So I saw Sinister last night. The film starts out with a great piece of grainy super 8mm footage of some wonderful American brutality. I got excited, thinking I was about to see a good old fashioned (as in, 1970s old fashioned) American horror film about human brutality and the horror of senseless violence, particularly in the United States.
Unfortunately, the movie eventually veered into the supernatural, asking the audience to go with it into a terrain that is entertaining, but not, ultimately, very scary. What made the great independent horror films of the 1970s work was the rooting of the horror in reality. Last House and Texas Chainsaw could very easily take place in the real world. That made them more terrifying than any American horror film before them (and some purists would argue, since).
Over the last decade, the American horror film has struggled to maintain its identity. The early part of the decade brought a flood of influence from Asian cinema. I used to hear idiots walking around insisting "The Japanese do horror better than the Americans" all the time. Usually from American filmmakers and enthusiasts. The scariest films of the decade, however, came from American filmmakers (The Strangers and Paranormal Activity). While Paranormal Activity veers into the supernatural, The Strangers proved that American filmmakers could still make very horrific, human horror films. I thought Sinister would follow in those footsteps, but alas, most American horror is still suffering the hangover from the influence of Asian horror films.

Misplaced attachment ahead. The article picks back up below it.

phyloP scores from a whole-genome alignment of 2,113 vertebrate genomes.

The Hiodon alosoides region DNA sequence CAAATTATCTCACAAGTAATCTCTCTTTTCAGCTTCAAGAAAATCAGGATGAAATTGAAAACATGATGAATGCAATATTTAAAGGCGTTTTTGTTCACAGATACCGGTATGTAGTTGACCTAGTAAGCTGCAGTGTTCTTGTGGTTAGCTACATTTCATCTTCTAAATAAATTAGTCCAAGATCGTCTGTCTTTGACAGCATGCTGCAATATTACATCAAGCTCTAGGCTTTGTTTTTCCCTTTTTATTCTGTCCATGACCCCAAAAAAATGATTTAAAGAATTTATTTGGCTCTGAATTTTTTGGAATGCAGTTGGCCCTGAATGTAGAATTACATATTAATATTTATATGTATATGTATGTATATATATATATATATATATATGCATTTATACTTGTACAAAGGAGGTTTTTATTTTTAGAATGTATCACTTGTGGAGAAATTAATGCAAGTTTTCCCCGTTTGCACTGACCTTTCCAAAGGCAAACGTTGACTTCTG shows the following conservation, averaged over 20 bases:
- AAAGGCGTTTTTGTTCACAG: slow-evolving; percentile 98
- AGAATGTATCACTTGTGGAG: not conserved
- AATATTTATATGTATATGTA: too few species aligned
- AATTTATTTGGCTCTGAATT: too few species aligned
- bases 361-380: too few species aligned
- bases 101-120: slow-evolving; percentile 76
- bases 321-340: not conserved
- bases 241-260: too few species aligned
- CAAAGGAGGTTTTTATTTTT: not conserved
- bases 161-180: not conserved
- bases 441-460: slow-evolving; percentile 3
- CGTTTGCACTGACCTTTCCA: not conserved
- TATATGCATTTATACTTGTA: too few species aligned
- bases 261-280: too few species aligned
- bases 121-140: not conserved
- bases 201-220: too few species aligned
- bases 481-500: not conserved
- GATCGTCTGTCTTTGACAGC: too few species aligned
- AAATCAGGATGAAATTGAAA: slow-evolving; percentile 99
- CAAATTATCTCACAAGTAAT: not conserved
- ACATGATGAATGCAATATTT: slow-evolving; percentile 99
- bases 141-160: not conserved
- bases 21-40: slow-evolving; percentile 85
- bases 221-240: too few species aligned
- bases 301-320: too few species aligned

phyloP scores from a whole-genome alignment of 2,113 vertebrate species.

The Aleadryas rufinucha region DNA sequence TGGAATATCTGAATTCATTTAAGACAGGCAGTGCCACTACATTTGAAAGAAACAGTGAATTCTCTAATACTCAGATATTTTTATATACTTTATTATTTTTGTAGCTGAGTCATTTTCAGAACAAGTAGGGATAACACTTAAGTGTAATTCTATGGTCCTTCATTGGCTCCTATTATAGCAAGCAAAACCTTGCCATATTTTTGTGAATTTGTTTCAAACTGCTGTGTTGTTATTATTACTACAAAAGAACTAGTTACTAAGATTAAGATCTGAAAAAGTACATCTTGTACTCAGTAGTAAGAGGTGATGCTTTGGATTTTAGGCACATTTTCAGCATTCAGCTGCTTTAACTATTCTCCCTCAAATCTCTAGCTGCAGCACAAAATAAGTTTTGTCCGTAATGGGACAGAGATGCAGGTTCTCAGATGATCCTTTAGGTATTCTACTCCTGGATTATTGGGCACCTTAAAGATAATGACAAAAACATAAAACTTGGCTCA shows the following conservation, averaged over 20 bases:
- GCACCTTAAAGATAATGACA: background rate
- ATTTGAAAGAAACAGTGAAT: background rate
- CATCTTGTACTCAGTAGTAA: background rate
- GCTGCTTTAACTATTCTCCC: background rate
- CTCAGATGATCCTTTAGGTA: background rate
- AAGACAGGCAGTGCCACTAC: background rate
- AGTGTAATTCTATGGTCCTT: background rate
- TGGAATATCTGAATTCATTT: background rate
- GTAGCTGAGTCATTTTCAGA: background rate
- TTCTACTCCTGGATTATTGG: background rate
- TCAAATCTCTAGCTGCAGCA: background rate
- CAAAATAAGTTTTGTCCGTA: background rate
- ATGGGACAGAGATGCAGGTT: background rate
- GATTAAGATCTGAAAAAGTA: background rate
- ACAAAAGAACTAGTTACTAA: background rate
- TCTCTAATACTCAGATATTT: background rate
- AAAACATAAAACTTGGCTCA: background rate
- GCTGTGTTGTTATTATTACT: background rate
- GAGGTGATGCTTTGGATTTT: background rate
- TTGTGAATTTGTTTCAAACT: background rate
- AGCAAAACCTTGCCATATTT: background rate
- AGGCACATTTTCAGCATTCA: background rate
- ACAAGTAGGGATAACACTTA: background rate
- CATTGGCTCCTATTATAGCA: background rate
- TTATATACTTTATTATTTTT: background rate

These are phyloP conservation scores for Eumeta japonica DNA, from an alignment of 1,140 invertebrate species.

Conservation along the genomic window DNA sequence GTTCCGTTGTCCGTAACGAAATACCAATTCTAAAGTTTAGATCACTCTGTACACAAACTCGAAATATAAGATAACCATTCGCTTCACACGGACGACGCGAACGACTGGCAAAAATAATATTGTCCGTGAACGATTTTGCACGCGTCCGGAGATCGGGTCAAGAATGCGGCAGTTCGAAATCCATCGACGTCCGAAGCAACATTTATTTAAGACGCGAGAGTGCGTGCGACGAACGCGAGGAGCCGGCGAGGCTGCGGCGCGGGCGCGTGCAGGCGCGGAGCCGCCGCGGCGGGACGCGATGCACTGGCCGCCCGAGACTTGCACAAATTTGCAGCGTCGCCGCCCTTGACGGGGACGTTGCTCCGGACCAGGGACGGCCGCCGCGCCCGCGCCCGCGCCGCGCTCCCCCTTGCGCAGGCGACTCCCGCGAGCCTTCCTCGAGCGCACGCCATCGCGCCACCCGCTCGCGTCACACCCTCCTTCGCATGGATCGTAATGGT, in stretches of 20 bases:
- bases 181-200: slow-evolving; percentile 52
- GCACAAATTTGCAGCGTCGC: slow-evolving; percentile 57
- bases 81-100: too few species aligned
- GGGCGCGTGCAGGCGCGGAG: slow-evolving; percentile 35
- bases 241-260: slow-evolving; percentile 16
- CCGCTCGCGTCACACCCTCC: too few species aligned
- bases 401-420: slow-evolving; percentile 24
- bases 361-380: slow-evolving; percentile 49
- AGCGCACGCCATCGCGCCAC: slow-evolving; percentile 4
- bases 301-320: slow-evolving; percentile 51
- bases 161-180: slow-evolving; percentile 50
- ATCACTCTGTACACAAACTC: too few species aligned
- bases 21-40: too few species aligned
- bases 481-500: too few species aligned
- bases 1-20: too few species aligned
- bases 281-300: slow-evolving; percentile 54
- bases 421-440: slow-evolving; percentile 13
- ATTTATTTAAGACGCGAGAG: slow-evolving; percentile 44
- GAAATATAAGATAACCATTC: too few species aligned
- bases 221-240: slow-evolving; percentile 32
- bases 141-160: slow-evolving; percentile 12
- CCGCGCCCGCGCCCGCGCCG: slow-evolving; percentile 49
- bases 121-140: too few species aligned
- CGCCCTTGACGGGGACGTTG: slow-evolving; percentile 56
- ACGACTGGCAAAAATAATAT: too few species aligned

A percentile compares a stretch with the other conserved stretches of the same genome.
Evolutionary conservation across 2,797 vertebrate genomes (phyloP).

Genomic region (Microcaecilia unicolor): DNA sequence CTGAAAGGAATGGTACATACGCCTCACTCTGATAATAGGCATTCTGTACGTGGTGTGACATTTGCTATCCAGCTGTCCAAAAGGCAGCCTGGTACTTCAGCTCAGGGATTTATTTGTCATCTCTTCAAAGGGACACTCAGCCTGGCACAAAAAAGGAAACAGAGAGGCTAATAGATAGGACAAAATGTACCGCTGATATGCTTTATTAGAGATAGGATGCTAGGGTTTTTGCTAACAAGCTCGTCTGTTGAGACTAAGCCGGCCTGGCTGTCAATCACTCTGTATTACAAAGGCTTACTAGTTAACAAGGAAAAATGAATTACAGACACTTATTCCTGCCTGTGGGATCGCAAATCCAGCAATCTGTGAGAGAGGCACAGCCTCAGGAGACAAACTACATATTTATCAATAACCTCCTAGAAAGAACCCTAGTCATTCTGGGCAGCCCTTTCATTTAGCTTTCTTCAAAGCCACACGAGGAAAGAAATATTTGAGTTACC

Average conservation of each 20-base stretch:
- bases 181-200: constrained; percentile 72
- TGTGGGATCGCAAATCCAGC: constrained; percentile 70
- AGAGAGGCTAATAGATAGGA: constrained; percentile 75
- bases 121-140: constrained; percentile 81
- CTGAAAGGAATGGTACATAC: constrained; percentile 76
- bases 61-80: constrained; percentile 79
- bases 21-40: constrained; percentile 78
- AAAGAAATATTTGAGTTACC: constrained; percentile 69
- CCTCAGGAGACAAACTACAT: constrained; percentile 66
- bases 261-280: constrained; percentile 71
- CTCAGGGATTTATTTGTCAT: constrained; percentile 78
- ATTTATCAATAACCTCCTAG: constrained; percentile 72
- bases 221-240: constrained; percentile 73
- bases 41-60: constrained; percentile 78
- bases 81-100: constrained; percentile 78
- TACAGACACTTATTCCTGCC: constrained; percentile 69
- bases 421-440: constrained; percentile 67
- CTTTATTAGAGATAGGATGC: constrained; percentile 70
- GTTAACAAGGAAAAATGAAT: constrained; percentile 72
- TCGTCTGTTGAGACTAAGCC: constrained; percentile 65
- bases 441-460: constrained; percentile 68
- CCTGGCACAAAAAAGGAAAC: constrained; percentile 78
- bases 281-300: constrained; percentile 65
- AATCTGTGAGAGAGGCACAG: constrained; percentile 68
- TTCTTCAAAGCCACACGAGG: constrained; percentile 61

Sinister is a great example of filmmakers combining multiple elements from multiple horror films to come up with a hybrid that is both familiar and (deceptively) "new" at the same time. A great example of this from the "good old days" is The Boogeyman, which spliced together Halloween and The Exorcist and The Amityville Horror to create a very bizarre film that seemed very new at the time. Sinister takes the Asian obsession with ghosts and combines it with images of American brutality. Good for box office receipts, but not so good for the state of the American horror film.
Sinister gets points for ending on a down-note, which is essential to a good horror film. I fear that the supernatural influence, however, might hinder American horror films forever. We don't need supernatural elements in our horror films. Americans are fucking scary enough as it is!
Alec Cizak is a writer and filmmaker. His work has appeared in several journals and anthologies. His most recent novel, Breaking Glass, is available from ABC Group Documentation. He is the editor of the fiction journal, Pulp Modern.
Mr. Cizak's first collection of weird fiction/horror stories. Available in Summer, 2019 from ABC Group Documentation.
Follow Chelsea Farmer's journey out of hell!
DOWN ON THE STREET
Mr. Cizak's tender novella about a cabbie who decides to become a pimp
The most prophetic book ever written!
Mr. Cizak's classic collection of crime stories from the Golden Age of the online pulp fiction movement
Between Juarez and El Paso
Mr. Cizak's contribution to the Drifter Detective series.
The very BEST pulp fiction by the very BEST contemporary writers.